I had been prescribed them from the GP and knew to look out for any physical side effects such as weight gain or acne. However, I was never made aware of the effects that contraceptives could have on my mental health, and so I suffered with low mood, mood swings and anxiety until I finally opened up to my mum about how I was feeling and she suggested my medication might be the culprit.
So why didn’t I go to the GP and ask for help with my mental health? Well, in truth, I did. I was seen by a health professional, who put my problems down to A Level stress and I continued to have these destructive symptoms for another year. As people often begin to take contraceptives during school or university, I can imagine this might be a common misconception.
Be brave enough to talk about how you’re feeling, even when you’ve been second guessed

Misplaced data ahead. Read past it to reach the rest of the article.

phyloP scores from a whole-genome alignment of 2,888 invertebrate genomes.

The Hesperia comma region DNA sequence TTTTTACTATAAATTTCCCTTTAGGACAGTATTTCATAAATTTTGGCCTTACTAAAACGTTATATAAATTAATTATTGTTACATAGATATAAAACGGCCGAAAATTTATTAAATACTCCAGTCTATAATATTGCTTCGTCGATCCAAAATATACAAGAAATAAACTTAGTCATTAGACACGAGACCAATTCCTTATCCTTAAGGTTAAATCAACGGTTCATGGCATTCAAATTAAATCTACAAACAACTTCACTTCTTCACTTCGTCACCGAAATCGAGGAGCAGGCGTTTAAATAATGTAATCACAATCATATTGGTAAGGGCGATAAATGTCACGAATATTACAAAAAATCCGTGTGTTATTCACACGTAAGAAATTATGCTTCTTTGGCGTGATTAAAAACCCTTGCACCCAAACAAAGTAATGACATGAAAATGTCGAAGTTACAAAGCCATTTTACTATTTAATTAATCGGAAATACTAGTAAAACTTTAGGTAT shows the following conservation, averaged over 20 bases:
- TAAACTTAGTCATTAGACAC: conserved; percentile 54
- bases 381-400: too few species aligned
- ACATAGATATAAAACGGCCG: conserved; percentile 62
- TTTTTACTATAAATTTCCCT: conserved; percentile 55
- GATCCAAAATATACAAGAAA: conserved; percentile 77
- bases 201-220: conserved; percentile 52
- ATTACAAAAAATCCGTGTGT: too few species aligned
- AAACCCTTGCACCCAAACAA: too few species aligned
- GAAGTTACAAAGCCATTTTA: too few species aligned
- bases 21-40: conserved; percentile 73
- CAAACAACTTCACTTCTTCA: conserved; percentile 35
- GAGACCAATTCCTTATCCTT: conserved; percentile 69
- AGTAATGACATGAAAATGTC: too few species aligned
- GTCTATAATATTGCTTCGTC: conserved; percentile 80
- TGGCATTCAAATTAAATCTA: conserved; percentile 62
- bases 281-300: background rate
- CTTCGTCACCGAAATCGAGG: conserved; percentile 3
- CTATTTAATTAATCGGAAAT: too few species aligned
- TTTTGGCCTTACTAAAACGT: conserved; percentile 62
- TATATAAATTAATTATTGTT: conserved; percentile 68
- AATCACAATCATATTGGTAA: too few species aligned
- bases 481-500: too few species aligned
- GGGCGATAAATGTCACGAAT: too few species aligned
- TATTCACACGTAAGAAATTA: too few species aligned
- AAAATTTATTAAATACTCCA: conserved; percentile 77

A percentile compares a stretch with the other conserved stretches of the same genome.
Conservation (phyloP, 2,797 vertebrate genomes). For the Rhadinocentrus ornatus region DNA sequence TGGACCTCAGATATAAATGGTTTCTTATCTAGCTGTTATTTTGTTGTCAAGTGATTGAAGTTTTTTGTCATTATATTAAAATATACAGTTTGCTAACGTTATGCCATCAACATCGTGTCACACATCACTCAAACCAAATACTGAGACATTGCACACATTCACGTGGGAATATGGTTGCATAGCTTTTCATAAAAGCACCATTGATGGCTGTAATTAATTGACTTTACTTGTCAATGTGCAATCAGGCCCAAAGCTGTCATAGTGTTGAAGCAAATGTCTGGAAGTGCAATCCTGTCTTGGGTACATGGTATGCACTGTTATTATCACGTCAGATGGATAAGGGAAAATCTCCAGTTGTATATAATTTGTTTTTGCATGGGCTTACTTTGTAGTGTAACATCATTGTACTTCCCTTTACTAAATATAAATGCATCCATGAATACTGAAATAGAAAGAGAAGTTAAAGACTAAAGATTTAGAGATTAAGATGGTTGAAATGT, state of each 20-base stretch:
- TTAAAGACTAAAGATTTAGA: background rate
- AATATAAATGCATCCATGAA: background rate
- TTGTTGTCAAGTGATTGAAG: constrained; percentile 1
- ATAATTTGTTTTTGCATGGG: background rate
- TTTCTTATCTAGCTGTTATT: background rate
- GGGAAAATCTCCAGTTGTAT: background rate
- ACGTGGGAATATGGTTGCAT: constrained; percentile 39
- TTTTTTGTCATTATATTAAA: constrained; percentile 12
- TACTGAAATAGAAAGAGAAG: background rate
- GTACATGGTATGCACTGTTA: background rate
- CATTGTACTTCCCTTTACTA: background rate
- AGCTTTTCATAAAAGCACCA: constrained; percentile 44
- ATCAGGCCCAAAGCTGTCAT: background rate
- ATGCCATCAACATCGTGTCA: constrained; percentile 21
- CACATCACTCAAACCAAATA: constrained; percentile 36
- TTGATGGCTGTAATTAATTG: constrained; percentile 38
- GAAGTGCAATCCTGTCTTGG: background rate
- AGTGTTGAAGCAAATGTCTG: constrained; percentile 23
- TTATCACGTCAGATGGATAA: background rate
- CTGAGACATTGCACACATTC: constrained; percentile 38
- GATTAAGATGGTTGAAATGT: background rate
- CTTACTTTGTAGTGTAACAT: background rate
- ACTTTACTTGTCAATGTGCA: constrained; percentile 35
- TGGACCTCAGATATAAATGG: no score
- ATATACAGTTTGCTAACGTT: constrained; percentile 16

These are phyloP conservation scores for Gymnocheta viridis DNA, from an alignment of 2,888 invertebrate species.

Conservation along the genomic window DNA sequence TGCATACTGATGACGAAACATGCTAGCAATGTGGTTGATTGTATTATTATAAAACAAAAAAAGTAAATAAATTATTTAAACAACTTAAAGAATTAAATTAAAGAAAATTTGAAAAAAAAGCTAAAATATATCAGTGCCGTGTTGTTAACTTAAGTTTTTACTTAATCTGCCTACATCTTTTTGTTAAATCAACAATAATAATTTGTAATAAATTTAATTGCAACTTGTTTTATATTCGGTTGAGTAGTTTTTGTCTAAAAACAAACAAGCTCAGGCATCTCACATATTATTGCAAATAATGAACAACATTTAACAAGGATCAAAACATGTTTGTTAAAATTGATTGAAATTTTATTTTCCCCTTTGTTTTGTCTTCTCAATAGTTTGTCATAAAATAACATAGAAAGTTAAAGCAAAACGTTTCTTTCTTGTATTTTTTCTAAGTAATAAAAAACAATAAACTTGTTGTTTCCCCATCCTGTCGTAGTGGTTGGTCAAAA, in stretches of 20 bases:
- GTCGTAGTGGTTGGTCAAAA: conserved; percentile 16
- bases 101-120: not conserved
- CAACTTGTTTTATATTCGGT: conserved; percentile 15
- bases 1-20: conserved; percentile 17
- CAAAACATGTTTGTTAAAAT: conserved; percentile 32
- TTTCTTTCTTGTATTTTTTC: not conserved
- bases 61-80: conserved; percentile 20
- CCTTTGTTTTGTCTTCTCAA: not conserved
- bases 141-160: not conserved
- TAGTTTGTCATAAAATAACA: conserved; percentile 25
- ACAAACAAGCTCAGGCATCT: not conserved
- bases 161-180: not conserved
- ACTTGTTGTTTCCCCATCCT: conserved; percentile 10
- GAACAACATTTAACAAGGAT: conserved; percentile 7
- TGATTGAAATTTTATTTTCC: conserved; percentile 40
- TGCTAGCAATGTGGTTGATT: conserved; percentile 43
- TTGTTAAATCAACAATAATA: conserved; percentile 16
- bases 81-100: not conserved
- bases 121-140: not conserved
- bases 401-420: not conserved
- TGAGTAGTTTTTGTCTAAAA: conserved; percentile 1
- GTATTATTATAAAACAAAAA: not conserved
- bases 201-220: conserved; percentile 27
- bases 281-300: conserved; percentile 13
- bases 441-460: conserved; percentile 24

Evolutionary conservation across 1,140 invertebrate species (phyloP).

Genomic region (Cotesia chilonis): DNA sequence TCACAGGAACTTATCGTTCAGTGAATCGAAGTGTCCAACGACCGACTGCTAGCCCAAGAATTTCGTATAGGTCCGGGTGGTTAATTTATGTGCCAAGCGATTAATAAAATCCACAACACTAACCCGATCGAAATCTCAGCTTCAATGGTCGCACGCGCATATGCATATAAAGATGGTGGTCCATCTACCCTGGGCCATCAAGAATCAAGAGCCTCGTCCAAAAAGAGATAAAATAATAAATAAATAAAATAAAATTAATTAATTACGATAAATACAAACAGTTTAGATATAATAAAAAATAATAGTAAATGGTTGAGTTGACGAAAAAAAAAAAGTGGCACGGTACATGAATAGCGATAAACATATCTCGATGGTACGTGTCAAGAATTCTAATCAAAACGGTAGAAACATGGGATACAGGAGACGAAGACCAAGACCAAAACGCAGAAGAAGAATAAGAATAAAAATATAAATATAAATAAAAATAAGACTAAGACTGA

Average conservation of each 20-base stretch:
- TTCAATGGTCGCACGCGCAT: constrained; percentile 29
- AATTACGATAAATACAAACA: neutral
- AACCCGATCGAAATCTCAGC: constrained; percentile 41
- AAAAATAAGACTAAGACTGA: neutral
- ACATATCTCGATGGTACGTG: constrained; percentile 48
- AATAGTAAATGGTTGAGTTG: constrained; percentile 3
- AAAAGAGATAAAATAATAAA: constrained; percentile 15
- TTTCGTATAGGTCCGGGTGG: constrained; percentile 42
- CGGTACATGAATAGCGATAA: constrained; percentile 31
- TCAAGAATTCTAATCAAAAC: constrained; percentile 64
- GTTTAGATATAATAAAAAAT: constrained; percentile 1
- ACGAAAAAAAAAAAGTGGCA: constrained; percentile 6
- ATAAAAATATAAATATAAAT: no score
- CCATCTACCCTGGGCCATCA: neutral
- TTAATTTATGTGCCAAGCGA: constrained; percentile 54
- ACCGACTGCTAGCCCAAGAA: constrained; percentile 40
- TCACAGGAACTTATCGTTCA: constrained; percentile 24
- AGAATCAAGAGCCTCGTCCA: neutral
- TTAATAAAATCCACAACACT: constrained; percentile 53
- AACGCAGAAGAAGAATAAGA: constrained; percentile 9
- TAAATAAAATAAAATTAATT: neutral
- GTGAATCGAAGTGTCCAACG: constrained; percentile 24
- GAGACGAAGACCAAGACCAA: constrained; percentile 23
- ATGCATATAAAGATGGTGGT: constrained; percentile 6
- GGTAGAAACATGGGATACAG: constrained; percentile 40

A lack of understanding about mental health can mean that discussing how you are feeling with someone may not always turn out the way you imagined.
Being so young, it took me a while to reach out for help again and trust that I would be taken seriously, but if you think you might be struggling like I did, then I highly recommend reaching out to a professional sooner rather than later, and not to be discouraged right away if you receive an answer like mine at first.
I only wish that I had known how significant the effects of contraceptives could be on the mind before I started taking them, which is why I’m sharing my experience in the hope that I can shed some light on this rarely discussed connection.